A year ago that a taxi driver told me that there was no more pollution in Delhi since the government ordered cars, trucks and auto-rickshaws to switch over to allegedly, environmentally clean CNG fuel, “Oh no, Sir. No pollution! Clean Delhi!”.
It has been a year since my lungs, day and night, have been subject to the kind of caustic chemicals and airborne particles only before experienced by Dickensian chimney sweeps, “Penny for Christmas cheer, Guv’nor?”.
It has been one year since I wandered out onto the porch on that first morning thinking, “This weather is fantastic!”, and that means it’s been eleven months since I started gagging under the most intense, convection-oven heat, which slowly cooked my life away as the tumultuous, daily grind of Delhi spun me round and round like a pig on a spit!
It has been one whole year that my ears have been filled with the frog-like croak of the raddi-wallahs, as they ride past our house on their rickety bicycles at all hours, crying out to do odd jobs or to collect loose bottles. “Raddieeeeeeeeee!”.
It has been a year that my nightly slumber has been interrupted during astrologically auspicious moments, sometimes at 3am, as couples tie-the-knot to the artillery boom of a mighty cache of fireworks.
It has been a year since my clothes began being ironed on the street outside my home, using hot coals fanned by the passing traffic, and returned to me as stiff as a surfboard, with razor-sharp creases that cut a mean swathe through the high-profile, sophisticated revellers in Delhi’s swanky bars.
It has been a year since I started visiting my shoe-wallah to have my shoes shined; a year since I began sitting on a wooden box under the intense scrutiny of the man’s entourage, trying in vain to ignore the attention as I concentrated on reading the same page of my book, over and over again. Incidentally, I always thought it odd that this man wore dark eye-liner, or khol, around his eyes. I only recently understood that it was his own black shoe polish, not kohl, which he painted on his eyelids and which gave him his feminine appearance.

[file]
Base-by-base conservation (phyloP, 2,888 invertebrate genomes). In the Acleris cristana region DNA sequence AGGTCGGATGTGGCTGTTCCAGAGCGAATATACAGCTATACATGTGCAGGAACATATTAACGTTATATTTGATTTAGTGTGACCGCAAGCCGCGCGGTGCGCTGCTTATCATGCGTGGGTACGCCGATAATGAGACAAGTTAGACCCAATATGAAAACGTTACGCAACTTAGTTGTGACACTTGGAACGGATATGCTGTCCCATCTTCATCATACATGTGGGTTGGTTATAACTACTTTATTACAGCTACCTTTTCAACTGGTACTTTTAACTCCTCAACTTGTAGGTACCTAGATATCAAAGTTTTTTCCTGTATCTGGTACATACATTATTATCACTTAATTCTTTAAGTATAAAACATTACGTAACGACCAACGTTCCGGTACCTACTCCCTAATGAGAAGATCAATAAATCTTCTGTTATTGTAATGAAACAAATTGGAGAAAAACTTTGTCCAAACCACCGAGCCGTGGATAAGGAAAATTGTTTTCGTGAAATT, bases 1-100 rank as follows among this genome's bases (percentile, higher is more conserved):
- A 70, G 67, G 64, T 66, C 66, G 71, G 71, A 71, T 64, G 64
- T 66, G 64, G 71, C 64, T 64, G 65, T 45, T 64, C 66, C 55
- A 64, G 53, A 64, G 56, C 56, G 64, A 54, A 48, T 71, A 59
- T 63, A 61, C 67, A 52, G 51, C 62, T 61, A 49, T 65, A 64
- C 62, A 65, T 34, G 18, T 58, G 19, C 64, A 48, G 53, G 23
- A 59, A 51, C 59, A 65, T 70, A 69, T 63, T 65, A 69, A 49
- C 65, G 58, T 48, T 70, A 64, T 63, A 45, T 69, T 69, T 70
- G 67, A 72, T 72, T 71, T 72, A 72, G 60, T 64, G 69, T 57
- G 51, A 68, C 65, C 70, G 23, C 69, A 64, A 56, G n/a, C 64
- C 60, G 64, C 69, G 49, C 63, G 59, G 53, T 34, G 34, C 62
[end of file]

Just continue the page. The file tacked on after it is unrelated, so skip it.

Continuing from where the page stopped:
It has been a year since I have, on a daily basis, had to justify my existence in this country to some bureaucrat, taxi driver, street sweeper or other, despite legitimate visas and a wad of official identification papers in my back sky-rocket.
It has been a year since my morning routine of getting to work saw me sitting in the glorified tin-can that is a Delhi auto-rickshaw, beside bumper-to-bumper cars, trucks, motorbikes, ponies, horses, camels and elephants.
It has been a year since I have battled every day, just to get somewhere, buy something, book a tradesperson, see something or find someone, and that means that it has been about six months since I gained some kind of equilibrium with that battle; sometimes achieving the upper hand, and at others, failing dismally. But the highs and lows have helped me to remember my place in the grand scheme of whichever of the vast pantheon of Indian gods one subscribes to.
It has been a year that I have learned to start a new life, every day; a life which can take you anywhere – to the great heights of euphoria when things go well, or to dump you down into the deepest pits to cower in shadowy sorrow when it all comes undone. It has been a year since I have felt what it is to have a life that is not protected by safety laws, rights or some kind of societal morality; a year since I learned to value what it is to be truly mortal, and to love my life all the more for the fear of having it come to an abrupt end via any of the vast number of dangers encountered during a punishing daily routine.